Life transitions and travel behaviour

Project Details

Full project title: Life Transitions and Travel Behaviour

Sponsor: Economic and Social Research Council

Principal Investigator: Dr Kiron Chatterjee

CTS Co-investigator: Dr Steve Melia

CTS Principal Researcher: Dr Ben Clark

Other Co-investigators: Professor Heather Laurie and Dr Gundi Knies (University of Essex) and Tom Gerlach (Department for Transport)

Start Date: November 2012

Finish Date: April 2014

Research briefing sheet: Download the briefing sheet document

Project Summary

Emerging research has established that significant changes in travel behaviour are often associated with life transitions. Life transitions involve a change in personal circumstances often marked by observable life events such as joining the labour force, moving home, having children or retiring. This research project sets out to explore the relationship between such life events (like moving home) and travel behaviour changes (like the number of cars owned or commute mode choice).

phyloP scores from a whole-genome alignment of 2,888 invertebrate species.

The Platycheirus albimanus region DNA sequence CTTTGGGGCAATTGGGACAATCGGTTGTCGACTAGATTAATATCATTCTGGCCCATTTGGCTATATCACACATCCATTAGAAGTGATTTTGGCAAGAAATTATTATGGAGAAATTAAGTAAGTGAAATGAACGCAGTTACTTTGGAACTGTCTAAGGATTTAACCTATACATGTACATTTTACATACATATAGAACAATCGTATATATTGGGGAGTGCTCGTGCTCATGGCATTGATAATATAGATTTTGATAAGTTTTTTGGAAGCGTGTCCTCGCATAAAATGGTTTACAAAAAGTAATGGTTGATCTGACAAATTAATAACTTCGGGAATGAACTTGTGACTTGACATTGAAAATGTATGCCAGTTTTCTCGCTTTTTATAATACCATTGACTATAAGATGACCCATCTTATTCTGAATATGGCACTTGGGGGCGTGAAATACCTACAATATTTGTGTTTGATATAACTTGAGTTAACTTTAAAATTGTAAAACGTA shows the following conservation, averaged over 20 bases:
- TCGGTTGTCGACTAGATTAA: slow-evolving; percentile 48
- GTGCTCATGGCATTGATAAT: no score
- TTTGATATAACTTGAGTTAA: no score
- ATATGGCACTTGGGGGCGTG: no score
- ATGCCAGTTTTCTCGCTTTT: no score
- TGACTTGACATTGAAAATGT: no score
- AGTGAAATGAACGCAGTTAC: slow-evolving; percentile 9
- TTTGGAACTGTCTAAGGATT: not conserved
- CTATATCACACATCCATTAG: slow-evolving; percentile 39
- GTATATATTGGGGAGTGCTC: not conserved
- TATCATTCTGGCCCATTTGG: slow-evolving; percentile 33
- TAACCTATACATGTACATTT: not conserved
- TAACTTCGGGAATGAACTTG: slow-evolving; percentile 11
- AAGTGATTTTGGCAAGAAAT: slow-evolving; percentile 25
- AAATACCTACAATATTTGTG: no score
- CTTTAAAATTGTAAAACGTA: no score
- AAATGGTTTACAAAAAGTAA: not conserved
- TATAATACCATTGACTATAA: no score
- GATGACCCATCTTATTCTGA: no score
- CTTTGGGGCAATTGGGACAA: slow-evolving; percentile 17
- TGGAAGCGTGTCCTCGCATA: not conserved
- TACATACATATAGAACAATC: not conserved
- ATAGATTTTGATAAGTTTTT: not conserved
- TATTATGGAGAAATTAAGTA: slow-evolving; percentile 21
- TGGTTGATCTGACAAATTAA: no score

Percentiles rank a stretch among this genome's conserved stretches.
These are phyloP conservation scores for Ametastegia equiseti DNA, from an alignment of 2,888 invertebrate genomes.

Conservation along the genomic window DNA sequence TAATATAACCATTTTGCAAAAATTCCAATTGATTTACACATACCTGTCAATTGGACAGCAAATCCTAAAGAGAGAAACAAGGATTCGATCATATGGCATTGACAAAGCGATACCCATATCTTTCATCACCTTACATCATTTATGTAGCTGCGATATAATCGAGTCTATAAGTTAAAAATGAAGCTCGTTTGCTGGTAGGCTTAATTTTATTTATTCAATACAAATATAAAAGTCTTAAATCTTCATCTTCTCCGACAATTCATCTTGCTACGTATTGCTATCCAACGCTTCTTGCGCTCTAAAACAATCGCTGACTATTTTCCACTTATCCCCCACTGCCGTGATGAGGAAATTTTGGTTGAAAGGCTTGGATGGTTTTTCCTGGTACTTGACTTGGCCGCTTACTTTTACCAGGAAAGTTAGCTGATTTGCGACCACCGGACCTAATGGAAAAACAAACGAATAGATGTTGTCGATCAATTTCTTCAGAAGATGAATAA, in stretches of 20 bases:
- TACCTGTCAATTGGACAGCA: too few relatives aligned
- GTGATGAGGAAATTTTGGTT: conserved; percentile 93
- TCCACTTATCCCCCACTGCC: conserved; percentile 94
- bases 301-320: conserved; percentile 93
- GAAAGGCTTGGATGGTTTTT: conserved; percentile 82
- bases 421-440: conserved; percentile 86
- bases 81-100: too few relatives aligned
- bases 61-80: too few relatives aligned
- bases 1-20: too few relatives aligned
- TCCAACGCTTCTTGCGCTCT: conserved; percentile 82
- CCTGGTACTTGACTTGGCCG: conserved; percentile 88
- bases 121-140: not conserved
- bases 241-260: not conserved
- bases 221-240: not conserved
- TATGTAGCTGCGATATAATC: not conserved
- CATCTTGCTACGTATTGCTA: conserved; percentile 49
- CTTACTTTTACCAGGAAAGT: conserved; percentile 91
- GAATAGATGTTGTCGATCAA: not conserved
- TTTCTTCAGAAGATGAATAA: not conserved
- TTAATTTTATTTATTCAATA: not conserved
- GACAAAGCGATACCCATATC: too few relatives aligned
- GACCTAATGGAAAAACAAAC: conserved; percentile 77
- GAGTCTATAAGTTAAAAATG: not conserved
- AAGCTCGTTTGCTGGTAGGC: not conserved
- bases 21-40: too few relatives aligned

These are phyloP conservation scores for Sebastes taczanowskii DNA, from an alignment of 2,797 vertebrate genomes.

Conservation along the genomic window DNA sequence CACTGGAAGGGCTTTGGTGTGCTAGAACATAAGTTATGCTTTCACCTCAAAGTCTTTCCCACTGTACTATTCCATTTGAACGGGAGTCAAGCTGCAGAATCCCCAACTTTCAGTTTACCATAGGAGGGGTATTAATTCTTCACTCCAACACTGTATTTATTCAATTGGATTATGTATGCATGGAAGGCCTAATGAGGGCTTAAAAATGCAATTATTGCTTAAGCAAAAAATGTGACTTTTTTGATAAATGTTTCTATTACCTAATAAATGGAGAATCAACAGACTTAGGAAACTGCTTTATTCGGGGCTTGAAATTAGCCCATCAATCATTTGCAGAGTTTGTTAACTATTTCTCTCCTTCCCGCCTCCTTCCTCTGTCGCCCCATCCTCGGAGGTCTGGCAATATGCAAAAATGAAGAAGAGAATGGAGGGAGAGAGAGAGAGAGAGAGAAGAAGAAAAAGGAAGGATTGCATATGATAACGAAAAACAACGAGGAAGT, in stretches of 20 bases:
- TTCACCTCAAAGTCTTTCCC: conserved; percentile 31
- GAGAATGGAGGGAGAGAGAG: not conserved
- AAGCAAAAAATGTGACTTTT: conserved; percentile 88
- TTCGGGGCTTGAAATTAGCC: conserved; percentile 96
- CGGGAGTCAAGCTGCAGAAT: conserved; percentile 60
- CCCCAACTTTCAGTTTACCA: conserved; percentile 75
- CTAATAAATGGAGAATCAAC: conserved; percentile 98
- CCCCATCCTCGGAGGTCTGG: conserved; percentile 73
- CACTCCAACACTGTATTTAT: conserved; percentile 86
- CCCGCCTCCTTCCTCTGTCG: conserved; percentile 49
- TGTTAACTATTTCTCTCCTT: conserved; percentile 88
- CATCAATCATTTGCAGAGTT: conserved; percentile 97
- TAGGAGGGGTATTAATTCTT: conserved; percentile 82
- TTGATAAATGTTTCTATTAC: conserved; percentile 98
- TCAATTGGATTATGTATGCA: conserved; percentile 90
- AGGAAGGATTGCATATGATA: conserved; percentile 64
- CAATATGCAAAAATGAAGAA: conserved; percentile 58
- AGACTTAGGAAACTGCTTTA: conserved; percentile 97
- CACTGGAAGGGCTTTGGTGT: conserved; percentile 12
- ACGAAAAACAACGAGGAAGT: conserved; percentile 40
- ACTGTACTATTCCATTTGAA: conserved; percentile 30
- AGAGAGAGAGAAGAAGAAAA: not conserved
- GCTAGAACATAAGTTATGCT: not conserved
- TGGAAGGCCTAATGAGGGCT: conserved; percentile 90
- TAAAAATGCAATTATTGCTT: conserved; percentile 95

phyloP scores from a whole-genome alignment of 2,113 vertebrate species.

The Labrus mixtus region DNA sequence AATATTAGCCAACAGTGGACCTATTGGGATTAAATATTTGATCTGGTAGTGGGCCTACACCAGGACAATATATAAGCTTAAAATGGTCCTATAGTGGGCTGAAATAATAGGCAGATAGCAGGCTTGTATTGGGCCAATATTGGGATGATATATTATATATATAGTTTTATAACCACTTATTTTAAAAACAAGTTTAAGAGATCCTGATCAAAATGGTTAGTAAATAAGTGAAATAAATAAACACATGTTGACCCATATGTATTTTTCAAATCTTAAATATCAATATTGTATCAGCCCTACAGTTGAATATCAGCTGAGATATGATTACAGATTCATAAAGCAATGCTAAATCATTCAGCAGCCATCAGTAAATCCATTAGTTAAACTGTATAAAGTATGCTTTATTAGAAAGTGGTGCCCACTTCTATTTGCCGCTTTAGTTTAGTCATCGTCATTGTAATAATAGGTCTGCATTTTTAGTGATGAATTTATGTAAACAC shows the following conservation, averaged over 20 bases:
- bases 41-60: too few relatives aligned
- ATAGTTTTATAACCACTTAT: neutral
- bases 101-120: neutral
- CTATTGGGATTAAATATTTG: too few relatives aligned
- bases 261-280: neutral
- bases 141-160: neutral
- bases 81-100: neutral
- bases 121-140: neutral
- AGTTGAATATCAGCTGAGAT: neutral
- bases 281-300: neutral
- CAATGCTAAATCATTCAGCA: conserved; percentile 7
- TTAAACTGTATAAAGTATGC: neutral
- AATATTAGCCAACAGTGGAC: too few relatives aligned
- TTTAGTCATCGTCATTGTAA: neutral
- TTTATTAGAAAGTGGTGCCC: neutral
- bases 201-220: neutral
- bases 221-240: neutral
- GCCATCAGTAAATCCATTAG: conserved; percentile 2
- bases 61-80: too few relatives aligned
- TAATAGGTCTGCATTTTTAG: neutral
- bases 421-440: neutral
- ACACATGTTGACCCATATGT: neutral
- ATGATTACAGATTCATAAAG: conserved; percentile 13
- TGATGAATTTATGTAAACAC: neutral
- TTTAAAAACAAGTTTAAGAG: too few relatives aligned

The project will use data from the Understanding Society survey and British Household Panel Survey (BHPS). Together, these surveys have tracked the lives of a nationally (UK) representative sample of individuals over multiple years. They have recorded information concerning household car ownership and commuting behaviour, as well as a variety of other information about people’s lives such as their relationships, employment and health.  Accordingly, the survey data offers a unique opportunity to examine how individuals make changes to their travel behaviours over time in relation to life events. Further information on the project’s objectives and methods is available in the two page briefing sheet. Download the briefing sheet document

The project builds on a portfolio of longitudinal studies of travel behaviour change previously conducted by CTS including:

Applying a life course approach to walking and cycling;

Evaluation of investment in cycling;

How and why household car ownership changes over time;

Investigating travel behaviour dynamics and their incorporation into transport models; and

Travel behaviour change - opportunities arising from residential relocation

Findings from this current project will be reported on an on-going basis on the project website.

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